6
$\begingroup$

How to make a gradual transition between two shaders, depending on the normal of the surface against the angle of the view.

The use case is I want to make bubbles of a white, somewhat opaque, liquid. When passing through the center (from the camera) it will pass through minimal liquid so it is most transparent there. When a ray passes near the rim it will pass through maximum liquid and be most opaque there.

I will just mix a transparent and opaque material. If the normal faces the camera, select the transparent material. If the normal is perpendicular to the camera, select the opaque material.

I have tried fresnel but it is meant for items refracting light.

I have tried the normal node but can't get it to work. I think that if I just use this correctly, this is the right way.

I have tried taking the normal of the object, normalize it and dot-product with the camera normal (normalized). It gives the result below. It is in the right ballpark, but not correct. Nevermind that it is black.

preview of material with dot-product mix shader factor

If I reverse the shaders I will get something like a puff of smoke, gradually becoming transparent at the edges.

$\endgroup$
  • $\begingroup$ What's wrong with fresnal? Does it end up affecting the glass/refraction shader or something? $\endgroup$ – CharlesL Nov 29 '13 at 20:45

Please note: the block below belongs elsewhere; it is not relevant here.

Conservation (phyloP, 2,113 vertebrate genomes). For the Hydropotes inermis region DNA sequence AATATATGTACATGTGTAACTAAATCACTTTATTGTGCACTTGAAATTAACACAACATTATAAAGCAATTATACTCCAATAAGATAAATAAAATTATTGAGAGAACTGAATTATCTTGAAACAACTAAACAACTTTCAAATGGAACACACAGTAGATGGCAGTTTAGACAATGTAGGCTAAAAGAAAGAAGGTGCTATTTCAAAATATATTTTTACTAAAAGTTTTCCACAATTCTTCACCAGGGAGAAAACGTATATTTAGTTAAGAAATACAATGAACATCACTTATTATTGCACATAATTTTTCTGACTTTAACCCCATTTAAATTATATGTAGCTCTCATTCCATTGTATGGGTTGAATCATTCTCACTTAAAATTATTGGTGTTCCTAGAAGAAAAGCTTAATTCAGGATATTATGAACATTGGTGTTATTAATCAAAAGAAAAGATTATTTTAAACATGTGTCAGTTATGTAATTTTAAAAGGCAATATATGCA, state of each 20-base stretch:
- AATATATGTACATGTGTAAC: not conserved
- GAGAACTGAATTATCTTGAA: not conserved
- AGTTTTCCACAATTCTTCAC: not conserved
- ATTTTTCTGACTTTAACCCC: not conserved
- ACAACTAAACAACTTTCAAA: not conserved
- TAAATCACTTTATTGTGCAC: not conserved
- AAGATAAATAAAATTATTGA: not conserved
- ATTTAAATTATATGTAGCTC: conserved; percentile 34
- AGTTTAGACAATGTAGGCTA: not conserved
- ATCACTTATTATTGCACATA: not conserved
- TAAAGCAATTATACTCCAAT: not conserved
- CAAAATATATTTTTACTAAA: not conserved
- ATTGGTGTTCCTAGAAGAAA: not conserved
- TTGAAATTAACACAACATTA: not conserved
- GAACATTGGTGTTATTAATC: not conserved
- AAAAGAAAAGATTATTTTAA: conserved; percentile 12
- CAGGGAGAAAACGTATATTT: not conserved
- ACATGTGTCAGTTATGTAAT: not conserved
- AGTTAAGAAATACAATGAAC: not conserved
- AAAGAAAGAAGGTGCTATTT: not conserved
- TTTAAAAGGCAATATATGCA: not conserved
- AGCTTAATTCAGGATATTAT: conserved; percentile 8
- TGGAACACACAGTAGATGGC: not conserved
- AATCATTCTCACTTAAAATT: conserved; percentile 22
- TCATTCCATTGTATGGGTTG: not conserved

• $\begingroup$ It's not gradual. It is abrupt. $\endgroup$ – Gunslinger Nov 29 '13 at 21:56
5
$\begingroup$

Try using the Layer weight node with the Facing value as a mix factor:

enter image description here

The Layer weight node gives a map based on the angle of the surface to the camera:

enter image description here

When used to mix a diffuse and a transparent shader:

enter image description here

Blending:

The Blend value controls the blending between angles:

With a low Blend value:

enter image description here

With a high Blend value:

enter image description here

As mentioned by CharlesL you could further control the blending with a Color Ramp node:

enter image description here

enter image description here

$\endgroup$

Your Answer

By clicking “Post Your Answer”, you agree to our terms of service, privacy policy and cookie policy

Not the answer you're looking for? Browse other questions tagged or ask your own question.